Vietnamese without diacritics

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From Reddit:

[Click to embiggen]

From Bill Hannas:

My [Vietnamese] wife Jennifer read the passages in less time than it took me to read the corresponding English.  She says both are completely intelligible, albeit it in different ways, with the different diacritics.  A smile crept over her face immediately when she started on the second passage.

I ran a check on it myself and agree.  Both can be read as per the English translations.

The problem is the underlying text(s) is forced.  It was chosen specifically to allow two interpretations.  Normally one can read simple (email-style) Vietnamese without diacritical markings with no ambiguity, although today's input methods will automatically populate the correct orthography much the same way pinyin input yields a menu of likely character choices.

My point here is no one should make a big deal about this contrived example.  It has zero relevance to any serious linguistic debate that I know of.

From what my colleague says in the last clause of the penultimate paragraph, it sounds as though most Vietnamese don't bother with the diacritics when typing, but let the input system add the appropriate diacritics for them, just as when I and nearly everyone I know type Chinese, we simply type toneless Hanyu Pinyin and let the IME add the tones, choose the characters, and even parse words.  Sophisticated systems like Google Translate, which I use, do this with an astonishingly high level of accuracy and require only minimal human correction.  It seems as though IMEs for Vietnamese have achieved similar levels of proficiency in adding diacritics, without having to select appropriate characters.

Selected readings

[Thanks to Ian Barrere]



  1. Mark Liberman said,

    March 16, 2020 @ 9:50 pm

    See "Noi lai and contrepets", 1/8/2005:

    You can think of nói lái as subversive communication by means of implied speech errors. For example, in the period after the fall of Saigon to the communists in 1975, residents would say of the obligatory picture of Ho Chi Minh that they would like to "lộng kiếng" = "frame (it in) glass", by which they meant that they would like to "liệng cống" = "throw (it in the) sewer".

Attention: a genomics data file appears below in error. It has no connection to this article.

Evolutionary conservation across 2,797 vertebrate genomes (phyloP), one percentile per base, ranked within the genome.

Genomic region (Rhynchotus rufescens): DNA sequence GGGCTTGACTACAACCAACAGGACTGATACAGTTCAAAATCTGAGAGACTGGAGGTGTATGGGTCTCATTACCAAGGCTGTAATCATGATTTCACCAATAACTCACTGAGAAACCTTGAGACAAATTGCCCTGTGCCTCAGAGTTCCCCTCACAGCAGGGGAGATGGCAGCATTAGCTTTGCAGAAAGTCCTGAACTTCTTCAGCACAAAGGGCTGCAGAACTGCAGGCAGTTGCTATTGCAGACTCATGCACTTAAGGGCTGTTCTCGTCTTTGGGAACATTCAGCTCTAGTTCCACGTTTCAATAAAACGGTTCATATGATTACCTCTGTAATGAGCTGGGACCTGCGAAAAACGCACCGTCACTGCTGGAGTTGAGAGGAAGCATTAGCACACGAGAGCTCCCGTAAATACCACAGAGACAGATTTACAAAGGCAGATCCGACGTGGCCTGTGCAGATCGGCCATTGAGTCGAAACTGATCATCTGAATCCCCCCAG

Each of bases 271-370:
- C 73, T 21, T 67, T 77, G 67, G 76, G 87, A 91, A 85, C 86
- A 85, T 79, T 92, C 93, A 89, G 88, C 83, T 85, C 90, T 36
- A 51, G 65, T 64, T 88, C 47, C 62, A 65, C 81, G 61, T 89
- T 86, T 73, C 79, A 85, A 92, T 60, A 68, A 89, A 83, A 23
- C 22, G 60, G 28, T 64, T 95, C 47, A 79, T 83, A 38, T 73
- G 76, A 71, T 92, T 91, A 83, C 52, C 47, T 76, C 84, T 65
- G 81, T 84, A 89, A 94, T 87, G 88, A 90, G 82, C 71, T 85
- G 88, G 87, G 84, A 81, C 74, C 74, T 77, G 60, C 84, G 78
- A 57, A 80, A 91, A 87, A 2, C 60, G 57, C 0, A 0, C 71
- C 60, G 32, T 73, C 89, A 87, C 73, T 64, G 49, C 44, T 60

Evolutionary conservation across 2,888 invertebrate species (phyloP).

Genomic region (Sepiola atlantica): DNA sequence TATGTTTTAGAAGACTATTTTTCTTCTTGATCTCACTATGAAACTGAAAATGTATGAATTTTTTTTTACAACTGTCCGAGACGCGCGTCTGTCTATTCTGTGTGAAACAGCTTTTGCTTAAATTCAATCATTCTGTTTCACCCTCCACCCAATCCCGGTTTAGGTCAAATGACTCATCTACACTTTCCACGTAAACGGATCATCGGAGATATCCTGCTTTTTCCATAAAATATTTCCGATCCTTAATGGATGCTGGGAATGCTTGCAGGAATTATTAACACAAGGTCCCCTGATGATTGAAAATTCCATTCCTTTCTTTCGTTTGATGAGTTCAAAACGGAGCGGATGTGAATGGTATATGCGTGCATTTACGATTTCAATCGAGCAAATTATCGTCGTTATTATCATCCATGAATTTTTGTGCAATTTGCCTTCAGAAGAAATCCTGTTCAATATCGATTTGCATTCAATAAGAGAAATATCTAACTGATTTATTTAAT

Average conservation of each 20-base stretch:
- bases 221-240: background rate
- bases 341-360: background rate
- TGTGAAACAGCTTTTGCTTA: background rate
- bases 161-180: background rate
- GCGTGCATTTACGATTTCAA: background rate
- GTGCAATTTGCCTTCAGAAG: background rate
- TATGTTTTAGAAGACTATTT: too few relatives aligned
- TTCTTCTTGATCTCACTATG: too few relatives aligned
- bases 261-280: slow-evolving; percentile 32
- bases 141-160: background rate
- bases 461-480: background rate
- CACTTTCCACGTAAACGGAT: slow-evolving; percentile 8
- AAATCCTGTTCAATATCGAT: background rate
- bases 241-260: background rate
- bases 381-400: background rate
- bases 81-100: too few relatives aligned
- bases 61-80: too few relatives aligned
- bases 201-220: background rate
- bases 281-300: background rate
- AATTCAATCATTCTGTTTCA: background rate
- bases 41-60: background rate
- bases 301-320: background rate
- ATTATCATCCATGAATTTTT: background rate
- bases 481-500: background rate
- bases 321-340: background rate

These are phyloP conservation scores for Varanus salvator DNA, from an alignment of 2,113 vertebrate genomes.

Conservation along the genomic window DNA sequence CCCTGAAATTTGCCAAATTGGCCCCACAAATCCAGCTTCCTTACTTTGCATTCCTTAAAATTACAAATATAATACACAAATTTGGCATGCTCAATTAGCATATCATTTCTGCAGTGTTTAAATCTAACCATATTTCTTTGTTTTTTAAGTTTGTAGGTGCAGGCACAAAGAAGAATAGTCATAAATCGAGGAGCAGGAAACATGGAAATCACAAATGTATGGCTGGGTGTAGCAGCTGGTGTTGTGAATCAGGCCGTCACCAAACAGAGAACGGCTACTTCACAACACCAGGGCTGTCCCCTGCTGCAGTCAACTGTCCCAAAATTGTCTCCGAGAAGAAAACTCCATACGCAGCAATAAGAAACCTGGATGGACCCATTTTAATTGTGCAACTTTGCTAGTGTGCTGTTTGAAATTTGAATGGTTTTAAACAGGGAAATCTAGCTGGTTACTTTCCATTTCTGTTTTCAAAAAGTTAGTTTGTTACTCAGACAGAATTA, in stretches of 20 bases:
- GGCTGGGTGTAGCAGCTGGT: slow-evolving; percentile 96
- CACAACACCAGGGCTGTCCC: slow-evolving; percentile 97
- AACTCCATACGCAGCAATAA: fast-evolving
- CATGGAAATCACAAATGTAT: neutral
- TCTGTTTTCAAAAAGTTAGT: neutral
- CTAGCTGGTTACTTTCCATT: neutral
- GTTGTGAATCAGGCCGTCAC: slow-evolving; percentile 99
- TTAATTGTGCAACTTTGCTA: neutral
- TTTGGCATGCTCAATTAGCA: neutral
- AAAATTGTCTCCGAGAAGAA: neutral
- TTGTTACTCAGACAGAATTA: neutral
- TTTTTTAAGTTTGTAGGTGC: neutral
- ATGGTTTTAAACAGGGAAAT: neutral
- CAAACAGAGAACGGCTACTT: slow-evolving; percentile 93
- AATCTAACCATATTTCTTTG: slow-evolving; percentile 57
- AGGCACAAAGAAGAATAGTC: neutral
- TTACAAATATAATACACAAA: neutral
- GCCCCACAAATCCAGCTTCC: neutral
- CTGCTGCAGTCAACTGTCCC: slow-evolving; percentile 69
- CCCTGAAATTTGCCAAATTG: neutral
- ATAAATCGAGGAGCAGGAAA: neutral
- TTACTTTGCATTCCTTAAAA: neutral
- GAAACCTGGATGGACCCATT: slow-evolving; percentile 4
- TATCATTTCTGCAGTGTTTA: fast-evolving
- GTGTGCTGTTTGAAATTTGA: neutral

2. mollymooly said,

    March 17, 2020 @ 12:09 am

    Wikipedia's IME article could use some expert attention.

  3. maidhc said,

    March 17, 2020 @ 10:41 pm

    I believe I posted here my experience a couple of years ago, when I entered some toneless pinyin into Google Translate and received back a torrent of meaningless gibberish. But perhaps things have improved since.

    When you encounter Vietnamese names in the West, they almost always come without diacritics. This opens up a wide variety of possible errors. Vu is a common name, but if you say it with the wrong tone it means "breast". D with a line through is like English D but without the line it is like Z. (I saw film of Pres. Kennedy talking with his advisors, and I was a bit surprised to hear him talk about Pres. "Ziem" of South Vietnam.)

    Putting in the diacritics wouldn't help much. The Vietnamese don't need them, and non-Vietnamese speakers probably can't interpret them anyway. And most of us wouldn't spend the time to master things like the "creaky rising tone". I once thought it would be a good project to learn to pronounce Vietnamese names semi-correctly, but I finally concluded it was too challenging–you would have to really make a serious effort to learn the language to get anywhere.

    It sounds like Vietnamese would be a great language for puns. Is there an equivalent of The Two Ronnies in Vietnam?

  4. Philip Taylor said,

    March 17, 2020 @ 11:54 pm

    Maidhc — The Vietnamese, like the Chinese, adore television comedy, so I am sure that there are Vietnamese "Two Ronnies" clones. Vietnamese "D" without bar is indeed like "Z" in the North, but in the South it is more like "Y" (where "Y" = /j/). If by 'the "creaky rising tone"' you mean dấu ngã, then it is not hard to master, but beware — if you use it when speaking to a Vietnamese (even if you just pronounce a place name such as Đà Nẵng correctly), he/she will immediately assume that you speak the language fluently !

  5. Chris Quyết said,

    March 19, 2020 @ 12:38 am

    Vietnamese don't let an input system add diacritics, they either input them manually, leave them out entirely or add sparing to avoid confusion. Typing with the 'Unikey' keyboard for diacritics is so second nature, a lot of short hand uses the 'raw characters' that add diacritics. For example terminal S = rising tone, so mới is shortened to 'ms', cũng to 'cx', etc.

  6. Chris Quyết said,

    March 19, 2020 @ 12:46 am


    While D is /z/ in the North and /j/ in the South, Z is pronounced as /j/ all over, probably an influence from Vietnamese speakers of French. I have no idea why it represents /j/ and not /z/, but it is frequently used for Southern pronounciation of V in the South, which is colloquially /j/. So vậy is written as zậy to sound more colloquial.

    So Diệm and Dũng may have written their names as Dziem and Dzung to avoid /d/ and represent their local /j/.

  7. Chris Quyết said,

    March 19, 2020 @ 12:49 am

    Or perhaps Z was created to represent /ʐ/ which was a seperate phoneme but has now merged with or is interchangable with /j/ or /r/ depending on the speaker.

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